After being harassed while trying to establish an outpost in the shopping corridor along the independently minded Hawthorne Blvd, the country's leading fast-food provider is finding more hostile territory in Northeast Portland. In September, McDonald's purchased an option for a store along MLK Blvd, just south of Fremont.
Although McDonald's is only exploring the option--and has until February to decide whether to prop up its golden arches--several dozen homes along the sidestreets off MLK Blvd have staked signs in opposition on their front lawns. Some read, "No McLitter, No McLo-Paying Jobs."
At a recent meeting of the Elliot Neighborhood Association, representatives from McDonald's agreed to talk out differences with residents. But according to Sarah Cloud, the President of the association, that meeting showed just how far apart the two groups are. "They thought they were coming to talk about paint color and placement of shrubbery," she said. But residents were concerned with questions more fundamental than aesthetics, like whether they even wanted the restaurant there. "We were on completely different pages," adds Cloud. PHIL BUSSE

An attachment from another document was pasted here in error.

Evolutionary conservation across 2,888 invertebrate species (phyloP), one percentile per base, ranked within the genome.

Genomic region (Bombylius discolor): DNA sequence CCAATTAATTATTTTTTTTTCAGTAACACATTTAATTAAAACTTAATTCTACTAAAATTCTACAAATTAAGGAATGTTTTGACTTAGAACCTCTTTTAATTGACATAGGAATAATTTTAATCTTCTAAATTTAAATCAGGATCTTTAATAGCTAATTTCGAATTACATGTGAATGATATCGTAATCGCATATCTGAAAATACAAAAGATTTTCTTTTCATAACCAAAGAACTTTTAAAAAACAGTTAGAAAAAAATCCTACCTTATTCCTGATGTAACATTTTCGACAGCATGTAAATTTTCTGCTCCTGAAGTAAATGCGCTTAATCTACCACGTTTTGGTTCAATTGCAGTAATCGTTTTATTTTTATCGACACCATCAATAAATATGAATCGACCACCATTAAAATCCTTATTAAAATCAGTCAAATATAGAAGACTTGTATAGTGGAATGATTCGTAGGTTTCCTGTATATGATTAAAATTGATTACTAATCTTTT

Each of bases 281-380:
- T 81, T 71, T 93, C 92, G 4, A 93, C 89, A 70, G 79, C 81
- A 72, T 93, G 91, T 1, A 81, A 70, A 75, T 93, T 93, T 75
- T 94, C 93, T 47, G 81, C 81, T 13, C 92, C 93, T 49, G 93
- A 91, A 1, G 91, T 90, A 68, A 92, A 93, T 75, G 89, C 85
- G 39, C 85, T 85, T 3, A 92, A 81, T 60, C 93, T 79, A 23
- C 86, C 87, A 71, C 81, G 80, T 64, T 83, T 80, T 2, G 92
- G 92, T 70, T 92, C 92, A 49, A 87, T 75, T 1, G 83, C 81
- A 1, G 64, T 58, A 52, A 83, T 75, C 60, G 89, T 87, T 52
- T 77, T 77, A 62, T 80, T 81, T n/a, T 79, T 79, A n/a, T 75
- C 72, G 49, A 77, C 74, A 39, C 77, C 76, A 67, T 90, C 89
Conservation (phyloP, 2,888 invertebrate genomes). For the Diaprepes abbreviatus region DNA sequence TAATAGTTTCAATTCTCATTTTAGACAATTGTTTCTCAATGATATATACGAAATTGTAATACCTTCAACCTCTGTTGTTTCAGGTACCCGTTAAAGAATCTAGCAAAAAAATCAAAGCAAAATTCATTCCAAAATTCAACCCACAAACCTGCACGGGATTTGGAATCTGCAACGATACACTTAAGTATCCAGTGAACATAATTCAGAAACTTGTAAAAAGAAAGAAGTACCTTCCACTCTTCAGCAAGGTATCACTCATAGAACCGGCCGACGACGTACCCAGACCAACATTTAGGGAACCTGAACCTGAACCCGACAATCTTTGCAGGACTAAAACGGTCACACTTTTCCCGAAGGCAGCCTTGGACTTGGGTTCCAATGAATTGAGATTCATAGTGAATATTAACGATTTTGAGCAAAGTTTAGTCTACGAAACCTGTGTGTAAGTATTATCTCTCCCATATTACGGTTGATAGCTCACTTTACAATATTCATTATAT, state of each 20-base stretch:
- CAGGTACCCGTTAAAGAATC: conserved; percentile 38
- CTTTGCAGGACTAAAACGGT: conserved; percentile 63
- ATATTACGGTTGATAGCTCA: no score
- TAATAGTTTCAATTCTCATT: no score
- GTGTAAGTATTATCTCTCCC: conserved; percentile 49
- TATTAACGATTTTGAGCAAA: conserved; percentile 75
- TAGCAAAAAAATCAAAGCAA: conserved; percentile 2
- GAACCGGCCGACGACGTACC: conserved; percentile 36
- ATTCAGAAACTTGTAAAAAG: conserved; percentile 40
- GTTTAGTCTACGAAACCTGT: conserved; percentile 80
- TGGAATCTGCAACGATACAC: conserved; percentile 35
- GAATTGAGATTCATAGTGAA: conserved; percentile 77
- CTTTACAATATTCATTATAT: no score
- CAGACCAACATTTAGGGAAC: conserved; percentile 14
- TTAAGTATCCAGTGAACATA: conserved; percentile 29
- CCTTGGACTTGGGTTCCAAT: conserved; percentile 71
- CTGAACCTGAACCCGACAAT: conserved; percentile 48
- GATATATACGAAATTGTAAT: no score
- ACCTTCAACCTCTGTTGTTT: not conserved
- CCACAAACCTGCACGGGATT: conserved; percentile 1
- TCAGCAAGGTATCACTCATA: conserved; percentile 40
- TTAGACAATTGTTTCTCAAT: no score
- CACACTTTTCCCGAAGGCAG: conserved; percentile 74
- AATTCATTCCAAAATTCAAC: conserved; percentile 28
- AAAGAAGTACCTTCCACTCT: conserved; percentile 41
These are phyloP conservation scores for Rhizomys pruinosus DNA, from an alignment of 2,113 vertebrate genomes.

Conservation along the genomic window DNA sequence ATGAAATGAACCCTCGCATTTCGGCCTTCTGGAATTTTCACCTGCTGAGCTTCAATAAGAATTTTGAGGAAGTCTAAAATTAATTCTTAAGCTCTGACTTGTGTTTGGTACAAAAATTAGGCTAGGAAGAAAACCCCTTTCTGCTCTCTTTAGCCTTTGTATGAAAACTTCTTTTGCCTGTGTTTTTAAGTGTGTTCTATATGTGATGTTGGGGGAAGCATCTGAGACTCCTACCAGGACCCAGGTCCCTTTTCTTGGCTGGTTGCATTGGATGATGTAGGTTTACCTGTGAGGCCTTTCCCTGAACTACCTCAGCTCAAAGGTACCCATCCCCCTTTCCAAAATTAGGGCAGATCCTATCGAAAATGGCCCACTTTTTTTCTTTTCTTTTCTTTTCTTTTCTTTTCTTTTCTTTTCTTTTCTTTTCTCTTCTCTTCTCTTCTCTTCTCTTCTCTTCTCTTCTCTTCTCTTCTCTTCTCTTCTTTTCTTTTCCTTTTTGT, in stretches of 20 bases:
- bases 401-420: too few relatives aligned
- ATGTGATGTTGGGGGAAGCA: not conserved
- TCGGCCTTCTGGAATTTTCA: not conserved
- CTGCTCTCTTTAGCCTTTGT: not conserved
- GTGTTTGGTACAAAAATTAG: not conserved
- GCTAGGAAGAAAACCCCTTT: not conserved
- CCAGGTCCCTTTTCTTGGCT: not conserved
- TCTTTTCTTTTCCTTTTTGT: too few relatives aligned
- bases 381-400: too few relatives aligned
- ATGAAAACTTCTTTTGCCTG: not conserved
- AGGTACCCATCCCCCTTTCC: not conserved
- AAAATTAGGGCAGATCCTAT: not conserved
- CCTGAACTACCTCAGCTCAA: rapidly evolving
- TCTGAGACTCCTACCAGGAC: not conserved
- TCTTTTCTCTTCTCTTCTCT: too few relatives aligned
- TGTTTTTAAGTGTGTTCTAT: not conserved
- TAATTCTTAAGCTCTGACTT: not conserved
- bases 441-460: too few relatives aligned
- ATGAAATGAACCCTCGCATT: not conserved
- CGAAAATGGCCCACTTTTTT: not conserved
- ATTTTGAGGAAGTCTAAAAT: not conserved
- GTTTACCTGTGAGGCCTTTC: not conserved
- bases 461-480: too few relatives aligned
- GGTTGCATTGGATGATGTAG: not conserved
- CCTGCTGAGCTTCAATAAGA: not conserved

Red, White and Burn
Last Sunday, after a mid-day rally at the PSU campus, which included impassioned speeches about America's imperialism, about 300 demonstrators took to Portland's downtown streets. Speakers had drawn connections between economic woes and military repression across the world and the polices of the U.S. government.
As demonstrators pushed through the streets linking PSU to Pioneer Square, they carried American flags hung upside-down--an obvious parody of the ubiquitous patriotism. Along the way, several activists left graffiti on the storefronts of both Starbucks and Niketown. The march finally climaxed with the mass burning of the flags.
One woman passing by the march, and holding a Gap bag, simply repeated, "Fuck you" to the people streaming by. A demonstrator responded to her curtly with, "Keep on shopping." When fully uniformed riot police arrived, the demonstration quickly faded. ANDREW ANON